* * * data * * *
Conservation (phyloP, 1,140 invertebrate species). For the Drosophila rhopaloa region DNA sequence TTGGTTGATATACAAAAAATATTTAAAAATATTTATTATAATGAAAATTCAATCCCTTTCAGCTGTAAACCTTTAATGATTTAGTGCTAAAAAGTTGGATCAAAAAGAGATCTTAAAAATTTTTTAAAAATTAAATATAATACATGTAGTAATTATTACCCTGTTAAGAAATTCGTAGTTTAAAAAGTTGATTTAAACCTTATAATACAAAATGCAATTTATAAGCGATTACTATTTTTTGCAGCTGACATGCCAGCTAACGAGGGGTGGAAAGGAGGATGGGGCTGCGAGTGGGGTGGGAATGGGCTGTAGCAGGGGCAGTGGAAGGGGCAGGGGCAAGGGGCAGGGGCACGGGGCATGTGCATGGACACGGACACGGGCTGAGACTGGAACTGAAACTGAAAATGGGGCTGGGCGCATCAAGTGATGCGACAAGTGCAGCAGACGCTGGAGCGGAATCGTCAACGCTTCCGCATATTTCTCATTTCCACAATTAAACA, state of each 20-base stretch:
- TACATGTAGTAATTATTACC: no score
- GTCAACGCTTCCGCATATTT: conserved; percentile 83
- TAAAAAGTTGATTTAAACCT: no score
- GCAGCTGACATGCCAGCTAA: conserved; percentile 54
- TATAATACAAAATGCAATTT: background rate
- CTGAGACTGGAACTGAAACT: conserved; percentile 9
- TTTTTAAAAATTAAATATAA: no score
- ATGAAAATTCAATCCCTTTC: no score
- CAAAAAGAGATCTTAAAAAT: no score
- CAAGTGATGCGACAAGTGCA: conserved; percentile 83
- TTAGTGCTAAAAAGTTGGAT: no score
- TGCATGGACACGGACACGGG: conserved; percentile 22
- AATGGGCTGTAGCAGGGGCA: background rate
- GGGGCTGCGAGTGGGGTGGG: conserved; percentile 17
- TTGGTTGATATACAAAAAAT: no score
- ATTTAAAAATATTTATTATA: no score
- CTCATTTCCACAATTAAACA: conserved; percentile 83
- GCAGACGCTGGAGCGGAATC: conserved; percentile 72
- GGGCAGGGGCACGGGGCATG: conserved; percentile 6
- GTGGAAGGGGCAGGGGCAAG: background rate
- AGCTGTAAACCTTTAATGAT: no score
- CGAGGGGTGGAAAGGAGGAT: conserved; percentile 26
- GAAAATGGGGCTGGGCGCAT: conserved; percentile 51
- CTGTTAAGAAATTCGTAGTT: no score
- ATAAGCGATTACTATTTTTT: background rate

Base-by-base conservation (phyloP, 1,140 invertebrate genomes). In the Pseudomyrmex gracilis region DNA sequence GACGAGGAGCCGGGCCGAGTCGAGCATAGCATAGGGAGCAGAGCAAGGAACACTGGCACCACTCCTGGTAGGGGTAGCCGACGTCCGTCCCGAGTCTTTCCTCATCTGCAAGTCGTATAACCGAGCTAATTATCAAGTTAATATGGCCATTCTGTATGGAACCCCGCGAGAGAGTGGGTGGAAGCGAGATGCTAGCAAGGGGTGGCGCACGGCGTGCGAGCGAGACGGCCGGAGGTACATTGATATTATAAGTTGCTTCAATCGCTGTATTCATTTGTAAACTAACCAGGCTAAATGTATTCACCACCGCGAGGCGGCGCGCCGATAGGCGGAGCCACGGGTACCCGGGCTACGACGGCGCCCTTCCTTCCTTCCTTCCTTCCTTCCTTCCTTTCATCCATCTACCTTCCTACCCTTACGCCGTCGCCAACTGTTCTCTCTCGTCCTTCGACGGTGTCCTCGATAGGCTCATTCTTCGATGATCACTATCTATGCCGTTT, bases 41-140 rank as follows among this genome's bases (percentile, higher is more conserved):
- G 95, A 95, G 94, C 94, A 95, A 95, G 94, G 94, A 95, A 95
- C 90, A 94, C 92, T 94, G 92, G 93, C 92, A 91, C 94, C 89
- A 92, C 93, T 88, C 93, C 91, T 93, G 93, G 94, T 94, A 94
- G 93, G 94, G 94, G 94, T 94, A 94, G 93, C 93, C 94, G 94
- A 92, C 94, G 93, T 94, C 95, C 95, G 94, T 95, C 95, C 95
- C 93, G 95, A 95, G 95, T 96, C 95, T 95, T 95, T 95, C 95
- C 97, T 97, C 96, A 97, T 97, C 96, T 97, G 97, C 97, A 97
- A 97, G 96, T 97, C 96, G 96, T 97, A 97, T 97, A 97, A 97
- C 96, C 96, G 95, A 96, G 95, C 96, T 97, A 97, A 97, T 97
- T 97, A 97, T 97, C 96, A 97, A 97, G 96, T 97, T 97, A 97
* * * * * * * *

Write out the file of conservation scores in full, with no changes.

Conservation (phyloP, 1,140 invertebrate species). For the Drosophila rhopaloa region DNA sequence TTGGTTGATATACAAAAAATATTTAAAAATATTTATTATAATGAAAATTCAATCCCTTTCAGCTGTAAACCTTTAATGATTTAGTGCTAAAAAGTTGGATCAAAAAGAGATCTTAAAAATTTTTTAAAAATTAAATATAATACATGTAGTAATTATTACCCTGTTAAGAAATTCGTAGTTTAAAAAGTTGATTTAAACCTTATAATACAAAATGCAATTTATAAGCGATTACTATTTTTTGCAGCTGACATGCCAGCTAACGAGGGGTGGAAAGGAGGATGGGGCTGCGAGTGGGGTGGGAATGGGCTGTAGCAGGGGCAGTGGAAGGGGCAGGGGCAAGGGGCAGGGGCACGGGGCATGTGCATGGACACGGACACGGGCTGAGACTGGAACTGAAACTGAAAATGGGGCTGGGCGCATCAAGTGATGCGACAAGTGCAGCAGACGCTGGAGCGGAATCGTCAACGCTTCCGCATATTTCTCATTTCCACAATTAAACA, state of each 20-base stretch:
- TACATGTAGTAATTATTACC: no score
- GTCAACGCTTCCGCATATTT: conserved; percentile 83
- TAAAAAGTTGATTTAAACCT: no score
- GCAGCTGACATGCCAGCTAA: conserved; percentile 54
- TATAATACAAAATGCAATTT: background rate
- CTGAGACTGGAACTGAAACT: conserved; percentile 9
- TTTTTAAAAATTAAATATAA: no score
- ATGAAAATTCAATCCCTTTC: no score
- CAAAAAGAGATCTTAAAAAT: no score
- CAAGTGATGCGACAAGTGCA: conserved; percentile 83
- TTAGTGCTAAAAAGTTGGAT: no score
- TGCATGGACACGGACACGGG: conserved; percentile 22
- AATGGGCTGTAGCAGGGGCA: background rate
- GGGGCTGCGAGTGGGGTGGG: conserved; percentile 17
- TTGGTTGATATACAAAAAAT: no score
- ATTTAAAAATATTTATTATA: no score
- CTCATTTCCACAATTAAACA: conserved; percentile 83
- GCAGACGCTGGAGCGGAATC: conserved; percentile 72
- GGGCAGGGGCACGGGGCATG: conserved; percentile 6
- GTGGAAGGGGCAGGGGCAAG: background rate
- AGCTGTAAACCTTTAATGAT: no score
- CGAGGGGTGGAAAGGAGGAT: conserved; percentile 26
- GAAAATGGGGCTGGGCGCAT: conserved; percentile 51
- CTGTTAAGAAATTCGTAGTT: no score
- ATAAGCGATTACTATTTTTT: background rate

Base-by-base conservation (phyloP, 1,140 invertebrate genomes). In the Pseudomyrmex gracilis region DNA sequence GACGAGGAGCCGGGCCGAGTCGAGCATAGCATAGGGAGCAGAGCAAGGAACACTGGCACCACTCCTGGTAGGGGTAGCCGACGTCCGTCCCGAGTCTTTCCTCATCTGCAAGTCGTATAACCGAGCTAATTATCAAGTTAATATGGCCATTCTGTATGGAACCCCGCGAGAGAGTGGGTGGAAGCGAGATGCTAGCAAGGGGTGGCGCACGGCGTGCGAGCGAGACGGCCGGAGGTACATTGATATTATAAGTTGCTTCAATCGCTGTATTCATTTGTAAACTAACCAGGCTAAATGTATTCACCACCGCGAGGCGGCGCGCCGATAGGCGGAGCCACGGGTACCCGGGCTACGACGGCGCCCTTCCTTCCTTCCTTCCTTCCTTCCTTCCTTTCATCCATCTACCTTCCTACCCTTACGCCGTCGCCAACTGTTCTCTCTCGTCCTTCGACGGTGTCCTCGATAGGCTCATTCTTCGATGATCACTATCTATGCCGTTT, bases 41-140 rank as follows among this genome's bases (percentile, higher is more conserved):
- G 95, A 95, G 94, C 94, A 95, A 95, G 94, G 94, A 95, A 95
- C 90, A 94, C 92, T 94, G 92, G 93, C 92, A 91, C 94, C 89
- A 92, C 93, T 88, C 93, C 91, T 93, G 93, G 94, T 94, A 94
- G 93, G 94, G 94, G 94, T 94, A 94, G 93, C 93, C 94, G 94
- A 92, C 94, G 93, T 94, C 95, C 95, G 94, T 95, C 95, C 95
- C 93, G 95, A 95, G 95, T 96, C 95, T 95, T 95, T 95, C 95
- C 97, T 97, C 96, A 97, T 97, C 96, T 97, G 97, C 97, A 97
- A 97, G 96, T 97, C 96, G 96, T 97, A 97, T 97, A 97, A 97
- C 96, C 96, G 95, A 96, G 95, C 96, T 97, A 97, A 97, T 97
- T 97, A 97, T 97, C 96, A 97, A 97, G 96, T 97, T 97, A 97